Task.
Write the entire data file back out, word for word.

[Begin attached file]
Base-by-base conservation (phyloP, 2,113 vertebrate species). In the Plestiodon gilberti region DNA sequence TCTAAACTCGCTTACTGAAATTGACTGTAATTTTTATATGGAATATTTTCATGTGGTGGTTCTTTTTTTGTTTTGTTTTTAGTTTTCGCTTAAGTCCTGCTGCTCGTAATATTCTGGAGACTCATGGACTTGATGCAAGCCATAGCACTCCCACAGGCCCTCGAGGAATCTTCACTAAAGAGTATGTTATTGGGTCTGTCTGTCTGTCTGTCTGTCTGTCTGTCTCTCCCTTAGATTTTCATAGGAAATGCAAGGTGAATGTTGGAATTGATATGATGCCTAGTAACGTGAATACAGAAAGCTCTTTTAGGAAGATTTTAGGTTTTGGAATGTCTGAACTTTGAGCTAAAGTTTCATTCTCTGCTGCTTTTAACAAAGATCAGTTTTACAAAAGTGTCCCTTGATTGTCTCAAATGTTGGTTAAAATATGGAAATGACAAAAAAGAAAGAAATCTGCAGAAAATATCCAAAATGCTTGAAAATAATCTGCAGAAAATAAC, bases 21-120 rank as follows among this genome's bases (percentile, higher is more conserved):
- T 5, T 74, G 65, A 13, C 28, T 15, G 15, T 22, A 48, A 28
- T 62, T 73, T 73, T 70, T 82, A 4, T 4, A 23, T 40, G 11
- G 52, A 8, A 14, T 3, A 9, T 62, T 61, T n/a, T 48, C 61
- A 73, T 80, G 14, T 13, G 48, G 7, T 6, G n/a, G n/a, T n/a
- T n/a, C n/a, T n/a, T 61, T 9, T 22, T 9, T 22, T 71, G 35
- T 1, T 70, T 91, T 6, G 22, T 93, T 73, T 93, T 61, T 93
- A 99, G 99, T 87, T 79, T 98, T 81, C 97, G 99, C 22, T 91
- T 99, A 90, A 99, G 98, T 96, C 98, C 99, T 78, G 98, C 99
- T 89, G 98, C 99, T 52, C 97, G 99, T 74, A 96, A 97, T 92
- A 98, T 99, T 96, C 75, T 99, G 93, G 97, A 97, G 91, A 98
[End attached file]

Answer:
Base-by-base conservation (phyloP, 2,113 vertebrate species). In the Plestiodon gilberti region DNA sequence TCTAAACTCGCTTACTGAAATTGACTGTAATTTTTATATGGAATATTTTCATGTGGTGGTTCTTTTTTTGTTTTGTTTTTAGTTTTCGCTTAAGTCCTGCTGCTCGTAATATTCTGGAGACTCATGGACTTGATGCAAGCCATAGCACTCCCACAGGCCCTCGAGGAATCTTCACTAAAGAGTATGTTATTGGGTCTGTCTGTCTGTCTGTCTGTCTGTCTGTCTCTCCCTTAGATTTTCATAGGAAATGCAAGGTGAATGTTGGAATTGATATGATGCCTAGTAACGTGAATACAGAAAGCTCTTTTAGGAAGATTTTAGGTTTTGGAATGTCTGAACTTTGAGCTAAAGTTTCATTCTCTGCTGCTTTTAACAAAGATCAGTTTTACAAAAGTGTCCCTTGATTGTCTCAAATGTTGGTTAAAATATGGAAATGACAAAAAAGAAAGAAATCTGCAGAAAATATCCAAAATGCTTGAAAATAATCTGCAGAAAATAAC, bases 21-120 rank as follows among this genome's bases (percentile, higher is more conserved):
- T 5, T 74, G 65, A 13, C 28, T 15, G 15, T 22, A 48, A 28
- T 62, T 73, T 73, T 70, T 82, A 4, T 4, A 23, T 40, G 11
- G 52, A 8, A 14, T 3, A 9, T 62, T 61, T n/a, T 48, C 61
- A 73, T 80, G 14, T 13, G 48, G 7, T 6, G n/a, G n/a, T n/a
- T n/a, C n/a, T n/a, T 61, T 9, T 22, T 9, T 22, T 71, G 35
- T 1, T 70, T 91, T 6, G 22, T 93, T 73, T 93, T 61, T 93
- A 99, G 99, T 87, T 79, T 98, T 81, C 97, G 99, C 22, T 91
- T 99, A 90, A 99, G 98, T 96, C 98, C 99, T 78, G 98, C 99
- T 89, G 98, C 99, T 52, C 97, G 99, T 74, A 96, A 97, T 92
- A 98, T 99, T 96, C 75, T 99, G 93, G 97, A 97, G 91, A 98